2. domiciled/resident in the UK/EEA;
    3. a body incorporated in the UK/EEA;
    4. domiciled, resident or incorporated in a country to which the legislation applies; or
    5. from a country to which the legislation has been applied;
  2. the country in which the work was first published is a country to which the legislation applies; or
  3. the country in which a broadcast was made is a country to which the legislation applies.


Registered rights provide a monopoly protection, meaning that unlike unregistered rights there is no need to prove the infringer copied your design to succeed.

UKUDRs are infringed when the design is copied so as to produce articles exactly or "substantially" similar to that design, which typically requires a product-by-product comparison. The issue of copying is often also determined with account to the similarity between two designs. For sufficiently similar designs, copying may even be inferred without direct evidence of any copying actually having taken place, and it is then for the accused to prove it did not do so.

CUCD and SUDRs are infringed by any design that does not produce a different overall impression provided the accused design results from copying. Registered designs similarly are infringed by any design that does not produce a different overall impression, but there is no requirement to show that the design has been copied. Intentional copying of a registered design, while knowing or having reason to believe the design is a registered design, is now a criminal offence in the UK. The test is, therefore, whether the potentially infringing product creates a different overall impression. As above, overall impression is judged from the perspective of the informed user (i.e. someone familiar with the products in question, typically a consumer and/ or wholesaler/retailer dealing in the relevant products) and is judged by reviewing the whole product.

For copyright there are a number of grounds for primary infringement, all of which require the work to have been copied (e.g. copying, issuing copies to the public, etc.)

Copying should therefore be avoided at all costs. As a result, it is especially important that records are kept to show that no copying took place, and that (a) the business believes the registered design was invalid and/or (b) the business believes that the design it created did not infringe the earlier design. One way to prove this may be to obtain independent legal advice to this effect (although the courts are yet to determine what would be sufficient in this regard to defend against an accusation of criminal liability).


An innovative design can make a significant contribution to a successful product. However, it is not the only factor which is important. Other intellectual property rights such as trademarks, copyright and patents will frequently contribute to the success of a product. It goes without saying that building a successful brand is important in driving sales, and there are numerous facets to establishing an effective brand identity.

Here, we will focus specifically on how trademarks can be used in relation to the design of the product itself, rather than the branding. However, it is important to remember that an effective strategy will often require a holistic view of both the brand and the product.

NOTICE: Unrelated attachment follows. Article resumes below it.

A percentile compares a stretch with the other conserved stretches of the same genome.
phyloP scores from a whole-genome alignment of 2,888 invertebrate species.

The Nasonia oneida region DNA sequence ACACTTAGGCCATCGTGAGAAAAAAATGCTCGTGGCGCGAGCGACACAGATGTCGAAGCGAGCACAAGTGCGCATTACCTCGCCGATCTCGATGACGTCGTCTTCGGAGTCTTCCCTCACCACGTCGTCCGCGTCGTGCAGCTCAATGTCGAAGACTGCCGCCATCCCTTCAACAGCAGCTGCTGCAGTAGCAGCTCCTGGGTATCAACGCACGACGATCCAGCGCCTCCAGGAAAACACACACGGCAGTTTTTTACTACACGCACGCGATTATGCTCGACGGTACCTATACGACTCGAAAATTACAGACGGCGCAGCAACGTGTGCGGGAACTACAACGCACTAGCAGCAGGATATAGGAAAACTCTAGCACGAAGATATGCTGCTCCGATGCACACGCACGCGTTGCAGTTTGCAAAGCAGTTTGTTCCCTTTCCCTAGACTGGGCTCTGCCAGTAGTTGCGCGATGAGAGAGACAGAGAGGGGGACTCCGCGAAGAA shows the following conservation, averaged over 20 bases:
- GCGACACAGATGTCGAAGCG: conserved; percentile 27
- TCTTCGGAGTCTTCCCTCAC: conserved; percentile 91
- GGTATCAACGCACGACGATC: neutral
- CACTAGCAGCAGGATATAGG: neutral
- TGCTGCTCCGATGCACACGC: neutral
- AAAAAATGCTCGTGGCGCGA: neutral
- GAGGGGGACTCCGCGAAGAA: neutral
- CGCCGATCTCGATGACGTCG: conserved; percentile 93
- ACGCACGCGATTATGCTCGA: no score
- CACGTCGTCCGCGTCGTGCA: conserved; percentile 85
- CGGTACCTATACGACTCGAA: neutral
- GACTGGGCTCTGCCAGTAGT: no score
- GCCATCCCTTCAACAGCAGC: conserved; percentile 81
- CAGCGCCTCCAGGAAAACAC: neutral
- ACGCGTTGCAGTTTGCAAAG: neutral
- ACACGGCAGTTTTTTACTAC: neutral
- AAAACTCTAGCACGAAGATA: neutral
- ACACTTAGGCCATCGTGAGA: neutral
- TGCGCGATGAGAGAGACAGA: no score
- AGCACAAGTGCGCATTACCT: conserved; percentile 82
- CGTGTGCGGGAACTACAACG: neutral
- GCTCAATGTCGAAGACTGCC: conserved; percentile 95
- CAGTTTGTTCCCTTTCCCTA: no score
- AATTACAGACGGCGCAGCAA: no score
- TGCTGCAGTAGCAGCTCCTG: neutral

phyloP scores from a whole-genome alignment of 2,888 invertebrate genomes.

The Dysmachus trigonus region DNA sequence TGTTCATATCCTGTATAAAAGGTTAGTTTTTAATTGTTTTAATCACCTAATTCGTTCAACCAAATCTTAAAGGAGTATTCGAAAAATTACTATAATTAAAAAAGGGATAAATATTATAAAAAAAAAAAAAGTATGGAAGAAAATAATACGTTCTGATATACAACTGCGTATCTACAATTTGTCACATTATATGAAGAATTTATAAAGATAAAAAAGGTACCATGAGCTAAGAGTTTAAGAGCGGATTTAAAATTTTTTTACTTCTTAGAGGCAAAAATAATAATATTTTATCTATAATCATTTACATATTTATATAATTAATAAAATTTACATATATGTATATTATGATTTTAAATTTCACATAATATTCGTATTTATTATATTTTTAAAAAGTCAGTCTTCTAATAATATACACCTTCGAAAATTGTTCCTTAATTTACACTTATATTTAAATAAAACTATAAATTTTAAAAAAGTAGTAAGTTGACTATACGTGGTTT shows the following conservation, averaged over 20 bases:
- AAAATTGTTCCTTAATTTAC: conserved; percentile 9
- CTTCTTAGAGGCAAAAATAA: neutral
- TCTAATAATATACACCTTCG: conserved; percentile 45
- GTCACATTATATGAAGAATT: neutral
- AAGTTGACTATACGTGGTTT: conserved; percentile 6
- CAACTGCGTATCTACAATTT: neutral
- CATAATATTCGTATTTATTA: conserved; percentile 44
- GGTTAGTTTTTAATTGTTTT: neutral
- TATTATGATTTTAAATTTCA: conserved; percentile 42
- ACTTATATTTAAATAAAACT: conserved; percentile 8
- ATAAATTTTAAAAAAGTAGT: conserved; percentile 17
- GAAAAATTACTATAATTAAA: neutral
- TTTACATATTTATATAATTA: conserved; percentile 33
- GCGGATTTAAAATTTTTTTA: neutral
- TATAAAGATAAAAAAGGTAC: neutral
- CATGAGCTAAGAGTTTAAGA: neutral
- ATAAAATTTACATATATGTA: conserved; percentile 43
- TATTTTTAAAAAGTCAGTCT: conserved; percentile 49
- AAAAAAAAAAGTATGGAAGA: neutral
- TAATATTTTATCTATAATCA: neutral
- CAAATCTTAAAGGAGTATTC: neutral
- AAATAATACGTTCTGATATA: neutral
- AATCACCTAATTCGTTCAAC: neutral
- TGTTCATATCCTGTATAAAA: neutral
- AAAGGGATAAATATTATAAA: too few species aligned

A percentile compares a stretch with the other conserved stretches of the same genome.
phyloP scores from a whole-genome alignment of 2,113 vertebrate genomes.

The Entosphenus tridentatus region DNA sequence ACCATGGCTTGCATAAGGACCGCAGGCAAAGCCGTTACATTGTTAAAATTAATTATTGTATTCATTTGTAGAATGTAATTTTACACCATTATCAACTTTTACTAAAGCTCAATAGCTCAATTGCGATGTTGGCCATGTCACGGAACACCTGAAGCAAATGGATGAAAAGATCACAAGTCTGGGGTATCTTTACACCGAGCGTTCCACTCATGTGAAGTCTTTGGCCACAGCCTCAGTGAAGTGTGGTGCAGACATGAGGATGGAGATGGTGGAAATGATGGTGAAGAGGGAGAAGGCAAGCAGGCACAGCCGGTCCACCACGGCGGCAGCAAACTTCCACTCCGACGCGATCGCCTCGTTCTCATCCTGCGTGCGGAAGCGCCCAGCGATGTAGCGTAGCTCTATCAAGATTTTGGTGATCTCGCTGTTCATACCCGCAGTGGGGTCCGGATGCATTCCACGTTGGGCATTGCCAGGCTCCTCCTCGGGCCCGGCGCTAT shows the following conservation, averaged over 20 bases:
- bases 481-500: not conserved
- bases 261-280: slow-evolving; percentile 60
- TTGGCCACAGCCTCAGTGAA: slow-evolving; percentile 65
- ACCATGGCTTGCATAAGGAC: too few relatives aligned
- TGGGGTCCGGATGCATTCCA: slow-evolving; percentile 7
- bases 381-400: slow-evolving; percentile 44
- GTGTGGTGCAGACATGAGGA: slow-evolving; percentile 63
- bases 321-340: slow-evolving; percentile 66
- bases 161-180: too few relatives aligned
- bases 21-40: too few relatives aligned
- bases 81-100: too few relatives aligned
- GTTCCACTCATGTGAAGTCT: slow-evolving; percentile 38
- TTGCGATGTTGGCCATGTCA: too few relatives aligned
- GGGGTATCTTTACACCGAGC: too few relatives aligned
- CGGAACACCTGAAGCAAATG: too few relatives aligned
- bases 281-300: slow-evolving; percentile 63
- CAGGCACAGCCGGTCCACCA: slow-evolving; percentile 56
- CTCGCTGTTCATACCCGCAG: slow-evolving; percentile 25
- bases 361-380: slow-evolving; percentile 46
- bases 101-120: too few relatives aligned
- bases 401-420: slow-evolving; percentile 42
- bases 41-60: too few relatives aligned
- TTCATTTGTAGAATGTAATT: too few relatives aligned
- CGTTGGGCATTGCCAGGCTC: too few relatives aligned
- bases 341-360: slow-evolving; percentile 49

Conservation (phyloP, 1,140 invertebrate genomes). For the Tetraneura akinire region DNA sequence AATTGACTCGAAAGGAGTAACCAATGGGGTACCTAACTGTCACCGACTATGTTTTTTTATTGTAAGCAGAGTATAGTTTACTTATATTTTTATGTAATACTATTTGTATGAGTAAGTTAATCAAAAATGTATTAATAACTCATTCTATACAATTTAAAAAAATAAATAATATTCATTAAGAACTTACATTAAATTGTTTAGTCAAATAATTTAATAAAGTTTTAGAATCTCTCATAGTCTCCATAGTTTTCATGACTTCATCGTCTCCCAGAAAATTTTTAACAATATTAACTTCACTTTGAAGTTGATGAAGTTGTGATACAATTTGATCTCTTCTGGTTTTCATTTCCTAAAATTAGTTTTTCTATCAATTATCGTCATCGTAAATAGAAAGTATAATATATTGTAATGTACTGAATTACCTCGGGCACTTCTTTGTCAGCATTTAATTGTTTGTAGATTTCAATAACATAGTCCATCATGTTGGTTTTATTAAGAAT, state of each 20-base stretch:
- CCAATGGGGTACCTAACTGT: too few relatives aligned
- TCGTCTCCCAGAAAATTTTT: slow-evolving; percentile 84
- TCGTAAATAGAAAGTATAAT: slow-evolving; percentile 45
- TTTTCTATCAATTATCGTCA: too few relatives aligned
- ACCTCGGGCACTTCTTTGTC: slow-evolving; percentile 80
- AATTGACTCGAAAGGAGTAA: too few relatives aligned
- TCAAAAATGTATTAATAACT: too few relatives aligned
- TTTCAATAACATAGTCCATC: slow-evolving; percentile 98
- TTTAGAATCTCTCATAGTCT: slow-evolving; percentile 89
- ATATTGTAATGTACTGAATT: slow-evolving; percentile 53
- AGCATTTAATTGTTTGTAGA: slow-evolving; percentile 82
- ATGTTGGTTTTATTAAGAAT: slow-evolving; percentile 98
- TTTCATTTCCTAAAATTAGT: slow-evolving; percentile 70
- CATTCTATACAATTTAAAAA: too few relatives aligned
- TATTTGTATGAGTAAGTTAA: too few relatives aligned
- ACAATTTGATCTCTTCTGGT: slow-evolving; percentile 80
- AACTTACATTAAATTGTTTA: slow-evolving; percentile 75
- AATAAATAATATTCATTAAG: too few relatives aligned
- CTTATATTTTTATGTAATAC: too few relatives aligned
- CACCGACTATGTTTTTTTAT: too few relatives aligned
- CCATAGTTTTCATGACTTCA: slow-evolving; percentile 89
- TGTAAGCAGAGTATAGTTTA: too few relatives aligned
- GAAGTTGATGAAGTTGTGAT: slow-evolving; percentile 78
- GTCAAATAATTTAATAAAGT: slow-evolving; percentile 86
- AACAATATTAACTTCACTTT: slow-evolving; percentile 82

1. First, it is important to note that some shapes cannot be registered as a trademark, in particular:
    1. shapes with an essentially technical function;
    2. shapes with a substantial aesthetic value;
    3. shapes resulting from the nature of the goods; and
    4. shapes which do not identify the origin of the goods or are not distinctive.
  2. Outside of these exceptions, the shape of a product can be registered as a trademark if it is capable of distinguishing the designer's goods from those of another undertaking. This is the holy grail of protection for designers because, in theory, it provides everlasting design protection. As a result, the bar for registering a trademark for the shape of goods is set extremely high. While some shape trademarks have been successfully registered (for example, the shape of the Lego manikin), other attempts to register have been less successful (for example, the shape of Nestlé's KitKat fingers and the shape of a Lego brick) or have subsequently been found invalid in the courts (for example, the shape of the 'Fairway' London taxi).
  3. The first requirement is to establish that the shape in question is distinctive. The Court of Justice of the European Union has held that because consumers are not used to identifying the origin of the products on the basis of their shape, this requirement will often only be satisfied where the trademark departs significantly from the "norms or customs of the sector".
  4. However, where there is evidence that consumers do rely upon the appearance of the shape of the product to identify the origin of the product (rather than any other word or logo), such as the shape of certain vehicle radiator grilles, it is likely that the shape will possess the distinctive character necessary for registration. Similarly, where a designer applies the same styling feature to the shapes of a range of goods of the same kind, this may assist in educating the public that the feature has some trademark significance and be sufficiently distinctive.